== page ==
Passport Health Plan has run Medicaid in Louisville and the surrounding area for more than a decade. The system was the model for last year’s Medicaid privatization, which brought three new Medicaid management companies into the state.

The federal government has ordered the state to open the Passport region to competition by next year. But Medicaid privatization isn’t working too well in the rest of the state. Hospital officials claim two of the private companies aren’t paying enough to reimburse Medicaid-covered care. The private operators say they are only adhering to their contracts with the state.

“Let’s make sure we have a plan,” says Senate Health and Welfare Committee Chairwoman Julie Denton. “If we are going to be bidding out with the Passport region for next year, starting January 1st, the Cabinet sure as heck better be working on an RFP and putting it together in a more thoughtful and steady fashion than they did the Medicaid managed care RFP for last year.”

The state has until July 1 to tell the federal government its plan to open Louisville to competition. But the Cabinet for Health and Family Services hasn’t yet begun work on the plan.

The current three statewide operators all have offices in Louisville, making them obviously competition partners for the region. But Denton says she’s not sure bringing those three in is a good idea.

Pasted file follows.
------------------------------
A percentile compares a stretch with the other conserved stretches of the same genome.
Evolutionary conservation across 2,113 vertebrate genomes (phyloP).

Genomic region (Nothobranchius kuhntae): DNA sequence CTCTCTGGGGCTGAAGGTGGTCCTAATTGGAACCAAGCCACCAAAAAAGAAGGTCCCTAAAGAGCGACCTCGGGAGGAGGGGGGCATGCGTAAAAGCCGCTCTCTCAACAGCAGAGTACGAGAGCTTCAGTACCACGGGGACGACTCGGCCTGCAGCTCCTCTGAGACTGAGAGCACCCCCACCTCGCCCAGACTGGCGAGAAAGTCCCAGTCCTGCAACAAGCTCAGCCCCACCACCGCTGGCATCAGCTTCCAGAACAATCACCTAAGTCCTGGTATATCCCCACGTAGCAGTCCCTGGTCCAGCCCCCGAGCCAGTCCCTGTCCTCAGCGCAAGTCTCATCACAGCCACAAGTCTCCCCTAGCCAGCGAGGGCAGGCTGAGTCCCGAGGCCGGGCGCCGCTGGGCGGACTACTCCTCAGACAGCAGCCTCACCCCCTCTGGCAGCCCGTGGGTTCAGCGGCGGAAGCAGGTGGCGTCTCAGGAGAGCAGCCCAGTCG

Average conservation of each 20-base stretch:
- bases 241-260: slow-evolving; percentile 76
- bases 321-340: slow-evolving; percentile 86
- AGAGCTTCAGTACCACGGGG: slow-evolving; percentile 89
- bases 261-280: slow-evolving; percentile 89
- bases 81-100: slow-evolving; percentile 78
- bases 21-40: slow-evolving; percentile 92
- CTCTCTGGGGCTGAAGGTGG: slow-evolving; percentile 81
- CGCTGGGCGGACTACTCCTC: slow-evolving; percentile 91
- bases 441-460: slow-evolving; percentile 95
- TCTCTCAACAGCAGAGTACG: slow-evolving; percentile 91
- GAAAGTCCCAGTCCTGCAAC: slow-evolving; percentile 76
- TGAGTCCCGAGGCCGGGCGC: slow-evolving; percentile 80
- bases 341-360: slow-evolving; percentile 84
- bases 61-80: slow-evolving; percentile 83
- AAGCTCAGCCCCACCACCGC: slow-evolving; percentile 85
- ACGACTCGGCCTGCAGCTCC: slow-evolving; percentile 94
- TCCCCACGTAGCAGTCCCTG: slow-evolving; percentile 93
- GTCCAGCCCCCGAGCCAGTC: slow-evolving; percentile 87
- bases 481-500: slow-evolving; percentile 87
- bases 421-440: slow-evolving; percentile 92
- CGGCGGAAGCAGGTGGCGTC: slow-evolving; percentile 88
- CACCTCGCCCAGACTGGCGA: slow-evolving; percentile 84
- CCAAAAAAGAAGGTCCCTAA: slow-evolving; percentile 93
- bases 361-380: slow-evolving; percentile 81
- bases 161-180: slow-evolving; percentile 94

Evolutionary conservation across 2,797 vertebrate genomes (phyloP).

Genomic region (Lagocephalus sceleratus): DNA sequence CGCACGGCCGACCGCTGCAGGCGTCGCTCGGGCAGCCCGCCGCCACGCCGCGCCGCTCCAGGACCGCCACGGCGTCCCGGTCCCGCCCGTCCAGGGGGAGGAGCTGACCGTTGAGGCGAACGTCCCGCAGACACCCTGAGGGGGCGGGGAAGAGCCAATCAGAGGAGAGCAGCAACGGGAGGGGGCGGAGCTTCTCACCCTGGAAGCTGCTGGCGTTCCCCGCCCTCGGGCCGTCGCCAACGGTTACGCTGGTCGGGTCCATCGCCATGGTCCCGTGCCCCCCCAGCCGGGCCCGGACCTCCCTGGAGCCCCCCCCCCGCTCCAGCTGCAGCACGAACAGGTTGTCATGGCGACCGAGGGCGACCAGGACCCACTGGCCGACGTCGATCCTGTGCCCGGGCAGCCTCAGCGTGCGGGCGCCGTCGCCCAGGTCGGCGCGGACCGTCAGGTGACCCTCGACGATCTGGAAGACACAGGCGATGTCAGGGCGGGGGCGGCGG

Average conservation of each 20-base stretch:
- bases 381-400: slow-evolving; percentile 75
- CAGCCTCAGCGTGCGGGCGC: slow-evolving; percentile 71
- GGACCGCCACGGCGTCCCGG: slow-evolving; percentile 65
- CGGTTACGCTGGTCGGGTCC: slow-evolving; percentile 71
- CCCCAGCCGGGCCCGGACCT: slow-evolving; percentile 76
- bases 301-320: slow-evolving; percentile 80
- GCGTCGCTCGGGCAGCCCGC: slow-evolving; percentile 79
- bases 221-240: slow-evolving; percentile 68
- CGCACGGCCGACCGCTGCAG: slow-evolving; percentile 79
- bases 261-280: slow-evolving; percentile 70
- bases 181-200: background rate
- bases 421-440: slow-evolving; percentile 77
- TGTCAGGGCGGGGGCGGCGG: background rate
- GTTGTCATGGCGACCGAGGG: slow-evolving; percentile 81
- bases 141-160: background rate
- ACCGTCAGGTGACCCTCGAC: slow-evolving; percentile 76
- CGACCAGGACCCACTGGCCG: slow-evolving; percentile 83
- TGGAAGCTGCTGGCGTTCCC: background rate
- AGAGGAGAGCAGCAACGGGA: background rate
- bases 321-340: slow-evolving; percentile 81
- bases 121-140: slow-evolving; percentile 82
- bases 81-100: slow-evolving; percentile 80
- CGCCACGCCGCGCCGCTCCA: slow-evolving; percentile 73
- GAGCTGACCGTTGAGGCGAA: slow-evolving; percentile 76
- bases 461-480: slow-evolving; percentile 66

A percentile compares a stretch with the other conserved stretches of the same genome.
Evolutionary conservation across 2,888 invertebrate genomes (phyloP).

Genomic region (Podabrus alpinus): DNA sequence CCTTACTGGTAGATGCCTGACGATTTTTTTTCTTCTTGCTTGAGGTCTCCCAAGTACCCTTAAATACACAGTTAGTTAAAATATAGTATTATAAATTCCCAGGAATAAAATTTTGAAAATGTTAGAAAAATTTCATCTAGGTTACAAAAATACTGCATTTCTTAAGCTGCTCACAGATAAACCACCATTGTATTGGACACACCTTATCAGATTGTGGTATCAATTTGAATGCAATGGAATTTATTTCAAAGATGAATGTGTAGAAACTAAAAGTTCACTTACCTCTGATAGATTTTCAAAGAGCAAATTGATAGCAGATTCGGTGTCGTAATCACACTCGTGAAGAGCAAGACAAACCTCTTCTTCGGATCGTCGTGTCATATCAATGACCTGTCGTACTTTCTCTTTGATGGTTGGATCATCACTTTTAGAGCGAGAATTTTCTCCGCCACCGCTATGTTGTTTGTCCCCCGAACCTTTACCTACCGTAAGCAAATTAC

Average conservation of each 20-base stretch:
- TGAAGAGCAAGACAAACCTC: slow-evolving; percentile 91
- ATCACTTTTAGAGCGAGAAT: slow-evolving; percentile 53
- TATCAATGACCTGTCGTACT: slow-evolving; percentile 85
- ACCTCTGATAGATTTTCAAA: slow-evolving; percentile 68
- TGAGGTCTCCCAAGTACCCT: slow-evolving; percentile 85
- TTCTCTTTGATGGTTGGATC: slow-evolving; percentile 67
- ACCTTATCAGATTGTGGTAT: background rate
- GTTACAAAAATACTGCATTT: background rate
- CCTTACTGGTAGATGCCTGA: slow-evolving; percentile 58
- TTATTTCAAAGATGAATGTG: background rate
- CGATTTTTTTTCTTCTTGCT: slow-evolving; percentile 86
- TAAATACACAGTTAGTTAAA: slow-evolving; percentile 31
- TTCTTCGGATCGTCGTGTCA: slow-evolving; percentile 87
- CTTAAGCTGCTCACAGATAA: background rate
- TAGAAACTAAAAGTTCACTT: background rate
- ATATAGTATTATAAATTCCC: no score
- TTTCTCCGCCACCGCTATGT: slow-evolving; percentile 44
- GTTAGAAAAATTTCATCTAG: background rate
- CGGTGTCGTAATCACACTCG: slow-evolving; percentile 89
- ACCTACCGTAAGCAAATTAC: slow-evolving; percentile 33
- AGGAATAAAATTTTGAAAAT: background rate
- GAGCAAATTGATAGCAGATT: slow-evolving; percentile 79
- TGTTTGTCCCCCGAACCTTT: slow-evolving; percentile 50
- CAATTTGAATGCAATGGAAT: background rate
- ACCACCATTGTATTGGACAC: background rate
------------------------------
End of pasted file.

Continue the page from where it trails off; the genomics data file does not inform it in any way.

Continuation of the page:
“I don’t think they can just take three bids from the three MCOs and open those up and let those three MCOs in. And frankly with the way Coventry has been working thus far, I have no interest in letting them into the Passport region,” she says.

Currently, many healthcare systems are having contract issues with CoventryCares, one of the three new statewide MCOs. Coventry officials say they need more operating money and the company is looking to providers and patients to recoup profits.  That has led to lawsuits and threats from lawmakers that Coventry could be barred from operating in the commonwealth.

UPDATE 1-Coventry profit just misses analysts’ target

UPDATE 1-Coventry profit just misses analysts’ target

8:33am EDT

* Q1 EPS 62 cents vs 63-cent Street view

* Medicaid costs weigh

* Follows Aetna’s Q1 miss on Thursday

April 27 (Reuters) – Insurer Coventry Health Care Inc reported quarterly profit that was slightly lower than expected on Friday, hurt by high costs in its Medicaid plans for low-income Americans.

While overall enrollment in Coventry’s Medicaid plans nearly doubled, costs for a plan in the state of Kentucky were well above premiums.

“Unfortunately, concern over the higher costs in Kentucky will overshadow the otherwise solid results this quarter,” Goldman Sachs analyst Matthew Borsch said in a research note.

Shares of Coventry, a mid-sized health insurer, rose 2 cents to $32.70 in light pre-market trading.

Coventry’s report comes a day after larger rival Aetna Inc’s profit missed Wall Street’s target and said healthcare-claim costs may be about to rise, sending its shares tumbling.